Citigroup has named Marty Lippert as its new CIO in the latest installment of the struggling finance giant’s attempts to revamp operations and achieve a massive rebound in its fortunes.

Lippert, a veteran of IT and business management roles at the Royal Bank of Canada (RMC) and Mellon Bank, will have the additional role of corporate operations and technology COO at Citi, underlining the group’s attempts to consolidate IT spending and the operations budget.

Citi CEO Vikram Pandit said the firm’s “competitiveness is dependent on having leading technology and operational capabilities" and added that Lippert’s appointment would help “orchestrate what we believe will be one of the great turnarounds in US corporate history".

Attempting to marrying IT and ops won’t be a new trick for Lippert as he was charged with a similar task at RBC. Pandit’s remit for “client-centric” solutions also chimes with what Lippert described as a “client-first initiative” at RBC, accentuating the needs of customers over functional domains. "The customer does not look at the service that the insurance area is providing or the service the bank is providing - they see the value of the service that RBC provides,” Lippert told The Banker magazine in 2005.

The appointment comes two months after Citibank it was seeking to extract $1.5bn in annual IT costs as part of a broader restructuring intended to suck out $7.5bn in operating expense. The savings in IT would come in part from consolidating assets across operating lines and units, many of them picked up through a long history of acquisitions and divisions. Another bid to extract value from IT investments would come from keeping a tighter rein on application development, the firm suggested.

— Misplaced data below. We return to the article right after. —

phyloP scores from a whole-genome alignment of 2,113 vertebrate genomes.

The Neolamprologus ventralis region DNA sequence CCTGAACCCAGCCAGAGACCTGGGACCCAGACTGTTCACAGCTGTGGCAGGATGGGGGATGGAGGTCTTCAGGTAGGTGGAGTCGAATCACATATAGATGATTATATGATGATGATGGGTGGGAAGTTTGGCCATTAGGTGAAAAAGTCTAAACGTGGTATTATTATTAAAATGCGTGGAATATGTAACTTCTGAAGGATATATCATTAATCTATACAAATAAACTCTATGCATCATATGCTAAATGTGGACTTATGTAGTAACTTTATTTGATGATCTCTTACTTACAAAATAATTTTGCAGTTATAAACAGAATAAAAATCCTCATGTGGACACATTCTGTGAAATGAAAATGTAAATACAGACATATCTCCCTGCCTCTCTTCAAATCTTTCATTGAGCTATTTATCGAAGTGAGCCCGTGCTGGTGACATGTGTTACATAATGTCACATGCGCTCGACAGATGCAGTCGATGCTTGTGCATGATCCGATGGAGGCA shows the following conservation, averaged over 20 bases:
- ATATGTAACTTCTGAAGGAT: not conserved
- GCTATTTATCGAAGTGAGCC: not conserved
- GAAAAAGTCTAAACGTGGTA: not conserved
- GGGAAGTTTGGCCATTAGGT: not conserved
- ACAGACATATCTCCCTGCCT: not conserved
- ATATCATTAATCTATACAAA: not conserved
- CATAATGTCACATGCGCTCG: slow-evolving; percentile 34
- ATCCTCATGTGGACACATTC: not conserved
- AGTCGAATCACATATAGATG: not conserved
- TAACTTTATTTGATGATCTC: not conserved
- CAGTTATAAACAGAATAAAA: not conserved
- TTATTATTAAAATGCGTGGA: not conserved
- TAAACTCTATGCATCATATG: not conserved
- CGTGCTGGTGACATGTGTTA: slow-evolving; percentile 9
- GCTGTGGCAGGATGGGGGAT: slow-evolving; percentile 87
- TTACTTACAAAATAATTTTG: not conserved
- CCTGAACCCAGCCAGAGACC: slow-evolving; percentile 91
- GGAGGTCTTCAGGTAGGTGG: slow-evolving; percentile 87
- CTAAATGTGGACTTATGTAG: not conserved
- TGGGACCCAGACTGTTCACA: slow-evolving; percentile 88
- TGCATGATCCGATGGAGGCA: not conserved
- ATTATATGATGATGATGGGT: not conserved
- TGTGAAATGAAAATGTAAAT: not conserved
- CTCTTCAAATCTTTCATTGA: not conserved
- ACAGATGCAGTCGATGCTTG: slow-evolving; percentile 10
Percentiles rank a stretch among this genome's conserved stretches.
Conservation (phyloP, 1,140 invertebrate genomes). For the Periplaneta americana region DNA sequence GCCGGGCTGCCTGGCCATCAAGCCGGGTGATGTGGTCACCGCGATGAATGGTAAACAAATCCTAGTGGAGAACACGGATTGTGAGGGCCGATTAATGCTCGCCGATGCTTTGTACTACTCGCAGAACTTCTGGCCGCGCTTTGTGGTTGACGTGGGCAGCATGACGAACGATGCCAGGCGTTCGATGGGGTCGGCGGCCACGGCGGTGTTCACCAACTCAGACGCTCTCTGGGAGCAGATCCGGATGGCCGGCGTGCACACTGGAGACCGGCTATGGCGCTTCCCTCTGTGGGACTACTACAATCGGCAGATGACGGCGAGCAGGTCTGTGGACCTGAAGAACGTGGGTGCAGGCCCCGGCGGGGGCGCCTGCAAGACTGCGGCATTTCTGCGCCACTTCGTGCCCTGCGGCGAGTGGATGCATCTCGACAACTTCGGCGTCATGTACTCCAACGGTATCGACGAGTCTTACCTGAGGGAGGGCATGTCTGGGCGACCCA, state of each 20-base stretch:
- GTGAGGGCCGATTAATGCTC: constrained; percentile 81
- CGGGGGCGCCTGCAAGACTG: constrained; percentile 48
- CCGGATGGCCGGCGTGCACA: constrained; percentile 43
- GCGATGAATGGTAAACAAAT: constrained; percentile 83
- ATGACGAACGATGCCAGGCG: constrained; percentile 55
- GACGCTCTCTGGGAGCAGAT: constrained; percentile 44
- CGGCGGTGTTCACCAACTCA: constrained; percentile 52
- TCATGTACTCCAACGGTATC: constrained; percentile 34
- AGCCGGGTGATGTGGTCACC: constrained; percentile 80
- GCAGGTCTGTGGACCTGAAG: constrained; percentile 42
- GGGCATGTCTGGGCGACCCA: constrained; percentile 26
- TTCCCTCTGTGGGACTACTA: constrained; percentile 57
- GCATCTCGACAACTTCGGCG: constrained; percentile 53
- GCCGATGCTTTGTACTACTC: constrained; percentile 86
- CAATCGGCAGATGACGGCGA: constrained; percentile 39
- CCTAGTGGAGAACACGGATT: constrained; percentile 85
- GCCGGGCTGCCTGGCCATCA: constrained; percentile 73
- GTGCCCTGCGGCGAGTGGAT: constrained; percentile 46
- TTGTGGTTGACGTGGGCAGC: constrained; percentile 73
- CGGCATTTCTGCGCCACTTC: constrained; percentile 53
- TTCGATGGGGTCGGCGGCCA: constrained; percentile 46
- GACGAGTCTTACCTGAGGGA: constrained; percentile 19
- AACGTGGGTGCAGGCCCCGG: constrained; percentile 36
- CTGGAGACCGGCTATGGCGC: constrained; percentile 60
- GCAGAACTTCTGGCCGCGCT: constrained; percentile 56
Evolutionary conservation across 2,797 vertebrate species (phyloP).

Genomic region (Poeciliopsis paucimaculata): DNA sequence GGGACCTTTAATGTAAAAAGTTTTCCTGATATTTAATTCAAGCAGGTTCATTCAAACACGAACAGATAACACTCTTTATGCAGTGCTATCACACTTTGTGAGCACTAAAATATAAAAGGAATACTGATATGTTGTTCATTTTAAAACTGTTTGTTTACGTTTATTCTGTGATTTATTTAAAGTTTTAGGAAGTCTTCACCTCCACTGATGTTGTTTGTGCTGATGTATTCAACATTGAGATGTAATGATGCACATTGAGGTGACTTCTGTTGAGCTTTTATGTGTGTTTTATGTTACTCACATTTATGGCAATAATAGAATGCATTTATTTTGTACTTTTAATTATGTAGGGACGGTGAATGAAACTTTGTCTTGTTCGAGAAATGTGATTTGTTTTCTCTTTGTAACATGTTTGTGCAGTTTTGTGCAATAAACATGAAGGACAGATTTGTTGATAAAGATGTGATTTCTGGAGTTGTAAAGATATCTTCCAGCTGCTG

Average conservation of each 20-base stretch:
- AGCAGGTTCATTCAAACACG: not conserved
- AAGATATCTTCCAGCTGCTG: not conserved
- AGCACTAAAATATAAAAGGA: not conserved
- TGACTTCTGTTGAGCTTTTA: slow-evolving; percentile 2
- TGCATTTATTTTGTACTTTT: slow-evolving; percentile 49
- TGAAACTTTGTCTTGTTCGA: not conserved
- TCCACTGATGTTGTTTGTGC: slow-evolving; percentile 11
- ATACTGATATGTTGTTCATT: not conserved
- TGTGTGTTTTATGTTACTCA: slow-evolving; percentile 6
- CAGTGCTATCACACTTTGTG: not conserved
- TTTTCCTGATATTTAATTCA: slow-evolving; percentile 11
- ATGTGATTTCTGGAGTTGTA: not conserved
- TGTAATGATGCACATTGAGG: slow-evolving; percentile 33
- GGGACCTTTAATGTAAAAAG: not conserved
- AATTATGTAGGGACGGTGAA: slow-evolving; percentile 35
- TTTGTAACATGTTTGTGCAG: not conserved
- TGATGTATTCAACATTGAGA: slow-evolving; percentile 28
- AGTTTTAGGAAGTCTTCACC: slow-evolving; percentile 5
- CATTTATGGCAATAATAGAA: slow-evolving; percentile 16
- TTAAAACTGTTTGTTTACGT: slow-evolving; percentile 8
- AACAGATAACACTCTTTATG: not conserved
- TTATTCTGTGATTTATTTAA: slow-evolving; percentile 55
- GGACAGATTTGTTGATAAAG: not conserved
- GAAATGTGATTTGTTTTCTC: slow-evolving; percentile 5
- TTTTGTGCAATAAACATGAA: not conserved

However, given the dependence of IT in the banking and finance sector, Citigroup is unlikely to lock down technology spending. In May, the firm even took the unusual step of appointing a “chief innovation officer”, selecting former CTO, COO and merger strategy chief Deborah Hopkins for the job. The role would involve tying together “strategy, information technology and research and development to drive cross-business, client-focused innovation across the company”, Citigroup said in a statement.

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